To evaluate a consumer-led teaching intervention to reduce pharmacy students' stigma towards depression and schizophrenia, and improve attitudes toward providing pharmaceutical care for consumers with mental illness.
Third-year bachelor of pharmacy degree students were given a series of mental health lectures, undertook supervised weekly placements in the community pharmacy setting, and attended a tutorial led by trained mental health consumer educators.
A previously validated 26-item survey instrument was administered at baseline, 6 weeks postintervention, and 12 months postintervention, and 3 focus groups were conducted. Survey instruments were completed by 225 students at baseline, 230 students postintervention, and 228 students at 12 months. Students' stigma decreased (p < 0.05) and their attitudes toward the provision of pharmaceutical services to consumers with a mental illness showed significant improvements (p < 0.05). These improvements were maintained at the 12-month follow-up. Four themes emerged from the focus groups: knowledge and experience of mental illness, mental health stigma, impacts on attitudes and self-reported behavior, and the role of the pharmacist in mental healthcare.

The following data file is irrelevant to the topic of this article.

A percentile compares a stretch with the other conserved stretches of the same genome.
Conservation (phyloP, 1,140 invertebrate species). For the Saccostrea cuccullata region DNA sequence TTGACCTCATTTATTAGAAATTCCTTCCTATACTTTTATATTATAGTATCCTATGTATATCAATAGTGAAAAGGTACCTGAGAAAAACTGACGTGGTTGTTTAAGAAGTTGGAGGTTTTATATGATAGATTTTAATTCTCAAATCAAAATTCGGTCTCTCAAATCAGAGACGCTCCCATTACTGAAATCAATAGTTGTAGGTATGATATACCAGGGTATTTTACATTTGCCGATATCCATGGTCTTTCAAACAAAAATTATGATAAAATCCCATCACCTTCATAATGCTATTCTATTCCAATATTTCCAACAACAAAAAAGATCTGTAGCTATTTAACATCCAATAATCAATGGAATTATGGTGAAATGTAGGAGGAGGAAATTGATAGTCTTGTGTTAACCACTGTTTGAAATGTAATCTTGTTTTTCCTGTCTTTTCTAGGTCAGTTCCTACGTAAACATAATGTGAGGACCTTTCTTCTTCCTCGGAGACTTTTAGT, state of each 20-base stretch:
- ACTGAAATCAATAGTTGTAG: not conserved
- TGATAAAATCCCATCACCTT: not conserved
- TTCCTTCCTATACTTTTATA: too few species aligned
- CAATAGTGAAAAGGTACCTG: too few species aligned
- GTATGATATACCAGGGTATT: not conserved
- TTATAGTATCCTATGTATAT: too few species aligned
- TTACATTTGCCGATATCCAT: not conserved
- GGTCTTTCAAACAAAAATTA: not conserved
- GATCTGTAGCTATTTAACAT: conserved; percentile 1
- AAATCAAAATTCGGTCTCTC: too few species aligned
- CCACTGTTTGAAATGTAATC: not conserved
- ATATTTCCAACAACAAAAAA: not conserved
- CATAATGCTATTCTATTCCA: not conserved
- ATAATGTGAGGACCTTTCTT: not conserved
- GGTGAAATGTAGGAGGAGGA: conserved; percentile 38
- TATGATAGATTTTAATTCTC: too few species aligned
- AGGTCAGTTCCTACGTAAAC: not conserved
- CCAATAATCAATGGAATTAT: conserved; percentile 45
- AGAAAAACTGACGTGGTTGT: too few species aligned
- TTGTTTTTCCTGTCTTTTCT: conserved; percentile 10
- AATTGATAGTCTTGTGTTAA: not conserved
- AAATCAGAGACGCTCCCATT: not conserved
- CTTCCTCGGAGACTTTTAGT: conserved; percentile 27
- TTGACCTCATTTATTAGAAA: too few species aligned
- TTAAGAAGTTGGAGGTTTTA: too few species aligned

Consumer-led education for pharmacy students may provide a sustainable reduction in stigma and improve attitudes towards providing pharmaceutical services to consumers with a mental illness.